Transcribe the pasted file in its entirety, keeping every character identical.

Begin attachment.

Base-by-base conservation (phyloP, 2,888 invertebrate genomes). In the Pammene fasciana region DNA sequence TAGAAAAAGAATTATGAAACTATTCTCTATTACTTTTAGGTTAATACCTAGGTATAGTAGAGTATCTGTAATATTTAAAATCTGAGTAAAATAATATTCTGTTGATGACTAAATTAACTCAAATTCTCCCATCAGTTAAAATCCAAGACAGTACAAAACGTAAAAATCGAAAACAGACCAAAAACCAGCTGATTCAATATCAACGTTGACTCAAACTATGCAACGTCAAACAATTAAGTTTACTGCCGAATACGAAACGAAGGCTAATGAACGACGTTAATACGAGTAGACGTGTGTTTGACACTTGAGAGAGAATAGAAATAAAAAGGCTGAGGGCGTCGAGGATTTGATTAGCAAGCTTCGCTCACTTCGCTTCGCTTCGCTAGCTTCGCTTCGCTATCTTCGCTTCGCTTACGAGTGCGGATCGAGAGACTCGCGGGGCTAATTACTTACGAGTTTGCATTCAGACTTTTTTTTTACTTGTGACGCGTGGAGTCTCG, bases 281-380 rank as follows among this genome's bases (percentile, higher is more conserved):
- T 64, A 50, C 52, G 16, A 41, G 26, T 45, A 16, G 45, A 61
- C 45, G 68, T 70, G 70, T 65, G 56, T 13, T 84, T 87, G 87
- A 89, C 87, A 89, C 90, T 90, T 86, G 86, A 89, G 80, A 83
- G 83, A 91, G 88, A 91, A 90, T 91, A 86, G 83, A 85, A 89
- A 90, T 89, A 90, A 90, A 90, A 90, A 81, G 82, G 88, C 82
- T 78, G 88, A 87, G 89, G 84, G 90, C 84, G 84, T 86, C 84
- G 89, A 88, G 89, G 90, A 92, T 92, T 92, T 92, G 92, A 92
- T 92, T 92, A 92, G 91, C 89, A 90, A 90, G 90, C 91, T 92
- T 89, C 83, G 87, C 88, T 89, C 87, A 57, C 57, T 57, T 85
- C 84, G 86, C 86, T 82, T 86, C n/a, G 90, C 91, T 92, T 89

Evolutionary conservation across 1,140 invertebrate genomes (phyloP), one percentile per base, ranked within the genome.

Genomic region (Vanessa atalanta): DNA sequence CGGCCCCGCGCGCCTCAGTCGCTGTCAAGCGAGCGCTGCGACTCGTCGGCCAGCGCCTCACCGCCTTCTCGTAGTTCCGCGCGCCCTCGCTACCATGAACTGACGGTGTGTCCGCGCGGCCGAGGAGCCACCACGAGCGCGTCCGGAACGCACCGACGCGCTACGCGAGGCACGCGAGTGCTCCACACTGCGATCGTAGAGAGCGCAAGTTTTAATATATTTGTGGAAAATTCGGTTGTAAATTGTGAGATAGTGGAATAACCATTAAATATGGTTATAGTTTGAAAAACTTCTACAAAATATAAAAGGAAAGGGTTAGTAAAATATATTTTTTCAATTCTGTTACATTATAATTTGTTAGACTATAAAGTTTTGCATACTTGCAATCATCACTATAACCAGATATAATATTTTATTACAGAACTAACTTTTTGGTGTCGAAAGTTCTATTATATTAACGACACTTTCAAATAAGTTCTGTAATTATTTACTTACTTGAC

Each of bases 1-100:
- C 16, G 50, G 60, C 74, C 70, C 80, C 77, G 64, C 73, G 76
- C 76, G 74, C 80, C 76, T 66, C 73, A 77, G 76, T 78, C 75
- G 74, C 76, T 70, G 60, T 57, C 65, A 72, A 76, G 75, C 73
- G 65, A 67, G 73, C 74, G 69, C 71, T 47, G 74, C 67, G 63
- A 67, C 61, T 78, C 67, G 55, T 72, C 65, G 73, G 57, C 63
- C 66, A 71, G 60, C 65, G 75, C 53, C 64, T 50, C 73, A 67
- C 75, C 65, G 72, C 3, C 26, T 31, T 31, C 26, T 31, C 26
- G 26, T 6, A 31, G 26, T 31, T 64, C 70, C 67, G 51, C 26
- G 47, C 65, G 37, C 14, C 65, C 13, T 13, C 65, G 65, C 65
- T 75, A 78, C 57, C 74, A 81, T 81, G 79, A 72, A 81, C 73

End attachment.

Base-by-base conservation (phyloP, 2,888 invertebrate genomes). In the Pammene fasciana region DNA sequence TAGAAAAAGAATTATGAAACTATTCTCTATTACTTTTAGGTTAATACCTAGGTATAGTAGAGTATCTGTAATATTTAAAATCTGAGTAAAATAATATTCTGTTGATGACTAAATTAACTCAAATTCTCCCATCAGTTAAAATCCAAGACAGTACAAAACGTAAAAATCGAAAACAGACCAAAAACCAGCTGATTCAATATCAACGTTGACTCAAACTATGCAACGTCAAACAATTAAGTTTACTGCCGAATACGAAACGAAGGCTAATGAACGACGTTAATACGAGTAGACGTGTGTTTGACACTTGAGAGAGAATAGAAATAAAAAGGCTGAGGGCGTCGAGGATTTGATTAGCAAGCTTCGCTCACTTCGCTTCGCTTCGCTAGCTTCGCTTCGCTATCTTCGCTTCGCTTACGAGTGCGGATCGAGAGACTCGCGGGGCTAATTACTTACGAGTTTGCATTCAGACTTTTTTTTTACTTGTGACGCGTGGAGTCTCG, bases 281-380 rank as follows among this genome's bases (percentile, higher is more conserved):
- T 64, A 50, C 52, G 16, A 41, G 26, T 45, A 16, G 45, A 61
- C 45, G 68, T 70, G 70, T 65, G 56, T 13, T 84, T 87, G 87
- A 89, C 87, A 89, C 90, T 90, T 86, G 86, A 89, G 80, A 83
- G 83, A 91, G 88, A 91, A 90, T 91, A 86, G 83, A 85, A 89
- A 90, T 89, A 90, A 90, A 90, A 90, A 81, G 82, G 88, C 82
- T 78, G 88, A 87, G 89, G 84, G 90, C 84, G 84, T 86, C 84
- G 89, A 88, G 89, G 90, A 92, T 92, T 92, T 92, G 92, A 92
- T 92, T 92, A 92, G 91, C 89, A 90, A 90, G 90, C 91, T 92
- T 89, C 83, G 87, C 88, T 89, C 87, A 57, C 57, T 57, T 85
- C 84, G 86, C 86, T 82, T 86, C n/a, G 90, C 91, T 92, T 89

Evolutionary conservation across 1,140 invertebrate genomes (phyloP), one percentile per base, ranked within the genome.

Genomic region (Vanessa atalanta): DNA sequence CGGCCCCGCGCGCCTCAGTCGCTGTCAAGCGAGCGCTGCGACTCGTCGGCCAGCGCCTCACCGCCTTCTCGTAGTTCCGCGCGCCCTCGCTACCATGAACTGACGGTGTGTCCGCGCGGCCGAGGAGCCACCACGAGCGCGTCCGGAACGCACCGACGCGCTACGCGAGGCACGCGAGTGCTCCACACTGCGATCGTAGAGAGCGCAAGTTTTAATATATTTGTGGAAAATTCGGTTGTAAATTGTGAGATAGTGGAATAACCATTAAATATGGTTATAGTTTGAAAAACTTCTACAAAATATAAAAGGAAAGGGTTAGTAAAATATATTTTTTCAATTCTGTTACATTATAATTTGTTAGACTATAAAGTTTTGCATACTTGCAATCATCACTATAACCAGATATAATATTTTATTACAGAACTAACTTTTTGGTGTCGAAAGTTCTATTATATTAACGACACTTTCAAATAAGTTCTGTAATTATTTACTTACTTGAC

Each of bases 1-100:
- C 16, G 50, G 60, C 74, C 70, C 80, C 77, G 64, C 73, G 76
- C 76, G 74, C 80, C 76, T 66, C 73, A 77, G 76, T 78, C 75
- G 74, C 76, T 70, G 60, T 57, C 65, A 72, A 76, G 75, C 73
- G 65, A 67, G 73, C 74, G 69, C 71, T 47, G 74, C 67, G 63
- A 67, C 61, T 78, C 67, G 55, T 72, C 65, G 73, G 57, C 63
- C 66, A 71, G 60, C 65, G 75, C 53, C 64, T 50, C 73, A 67
- C 75, C 65, G 72, C 3, C 26, T 31, T 31, C 26, T 31, C 26
- G 26, T 6, A 31, G 26, T 31, T 64, C 70, C 67, G 51, C 26
- G 47, C 65, G 37, C 14, C 65, C 13, T 13, C 65, G 65, C 65
- T 75, A 78, C 57, C 74, A 81, T 81, G 79, A 72, A 81, C 73